Therapy options

This application helps to propose an appropriate fertility therapy method and to find the most suitable clinic worldwide based on the price, duration and legislative options of the treatment in various countries.

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How can Surgery of the urinary tract affect fertility

Operation which have impact on fertility varies depending of sex. 

One of the possible threat in males is surgery of prostate, urinary bladder and urethra. All of them can caused retrograde ejaculation or erectile dysfunction (the inability to get and maintain an erection). Any surgery of genitourinary tract of male can lead to inflammation. The most dangerous for fertility is orchitis (inflammation of testicles). Special case is restoration of fertility after vasectomy. The procedure, which can help is called vasectomy reversal. 

Surgeries of woman’s genitourinary tract are not strictly associated with infertility. One field of female urology is speciallized on genital prolapse (occurs when there is descent of one or more of the pelvic organs including the uterus, bladder, rectum, small or large bowel, or vaginal vault) which must be removed if woman wants to became pregnant in the future.

Retrograde ejaculation

Retrograde ejaculation occurs when semen, which would, in most cases, be ejaculated via the urethra, is redirected to the urinary bladder. Normally, the sphincter of the bladder contracts before ejaculation forcing the semen to exit via the urethra, the path of least resistance.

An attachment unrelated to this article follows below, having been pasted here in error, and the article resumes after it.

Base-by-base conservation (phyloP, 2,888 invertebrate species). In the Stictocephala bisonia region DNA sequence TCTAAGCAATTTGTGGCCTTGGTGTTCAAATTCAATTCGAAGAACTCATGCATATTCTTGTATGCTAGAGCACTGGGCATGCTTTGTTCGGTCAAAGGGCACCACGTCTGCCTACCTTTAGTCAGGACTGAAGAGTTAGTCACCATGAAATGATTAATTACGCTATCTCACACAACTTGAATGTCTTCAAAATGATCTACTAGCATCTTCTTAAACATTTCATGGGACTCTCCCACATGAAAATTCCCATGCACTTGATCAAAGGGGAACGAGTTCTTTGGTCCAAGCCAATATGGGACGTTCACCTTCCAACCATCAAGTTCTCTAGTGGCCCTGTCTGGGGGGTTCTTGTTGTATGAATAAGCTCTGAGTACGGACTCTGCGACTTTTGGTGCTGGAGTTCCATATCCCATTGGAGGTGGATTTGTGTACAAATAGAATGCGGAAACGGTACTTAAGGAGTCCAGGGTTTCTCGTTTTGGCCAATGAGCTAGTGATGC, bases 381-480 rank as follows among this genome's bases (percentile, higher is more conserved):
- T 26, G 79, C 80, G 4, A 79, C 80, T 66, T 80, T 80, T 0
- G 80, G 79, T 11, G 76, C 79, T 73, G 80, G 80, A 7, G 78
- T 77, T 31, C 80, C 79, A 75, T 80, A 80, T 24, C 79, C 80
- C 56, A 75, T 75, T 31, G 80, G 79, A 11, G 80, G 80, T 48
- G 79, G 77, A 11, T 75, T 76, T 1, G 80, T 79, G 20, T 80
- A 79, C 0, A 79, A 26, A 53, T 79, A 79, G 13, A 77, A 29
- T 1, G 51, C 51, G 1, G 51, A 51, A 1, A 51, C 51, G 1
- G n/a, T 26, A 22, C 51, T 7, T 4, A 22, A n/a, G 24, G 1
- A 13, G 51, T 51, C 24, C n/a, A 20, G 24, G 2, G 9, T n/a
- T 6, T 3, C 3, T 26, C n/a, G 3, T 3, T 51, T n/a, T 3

Males with retrograde ejaculation are not irreversibly infertile because sperms are presented in urine and it is possible to isolate them with the help of assisted reproduction techniques. 

The procedure includes adjustment of the osmolarity (the measure of solute concentration per unit volume of solvent) of the patient's urine by drinking water. The small amount of antegrade-produced ejaculate is collected in a plastic beaker, while the retrograde fraction of the ejaculate needs to be urinated immediately into a jar with culture medium containing human serum albumin to dilute the urine. 

Finally, the urine/medium mixture has to be centrifuged, resuspended and filtrated on the glass wool column where sperms are separated. When the sperm is isolate than it could be injected directly into the egg (which is maintained from woman by transvaginal oocyte retrieval). The following procedure is in vitro fertilization (IVF).

Erectile dysfunction

It is characterized by the regular or repeated inability to obtain or maintain an erection during sexual intercourse. Even with an erection problem, a man may still have sexual desire and be able to have an orgasm and to ejaculate. But without erection, the semen cannot be inserted to the vagina naturally so the conception is not possible. 

Only option is to use methodes of assisted reproduction such as insemination or IVF.


Orchitis could cause azoospermia (no sperm in semen), most likely due to testicular tissue necrosis (a kind of cell death).

Substantial necrotic changes seen in Sertoli cells (a nurse cell of the testicles that helps in the process of sperm development) contribute to impaired spermatogenesis (development of sperms) by loss of function in supporting the dependent germ cells.

Vasectomy reversal

During vasectomy, the male vas deferens are severed and then tied/sealed in a manner so as to prevent sperm from entering into the seminal stream (ejaculate) and thereby prevent fertilization.

Vasectomy reversal is a term used for surgical procedures that reconnect the male reproductive tract after interruption by a vasectomy. Two procedures are possible at the time of vasectomy reversal: vasovasostomy (vas deferens to vas deferens connection) and vasoepididymostomy (epididymis to vas deferens connection). Although vasectomy is considered a permanent form of contraception, advances in microsurgery have improved the success of vasectomy reversal procedures. The procedures remain technically demanding and expensive, and may not restore the pre-vasectomy condition.

Pic. 1: Urinary system
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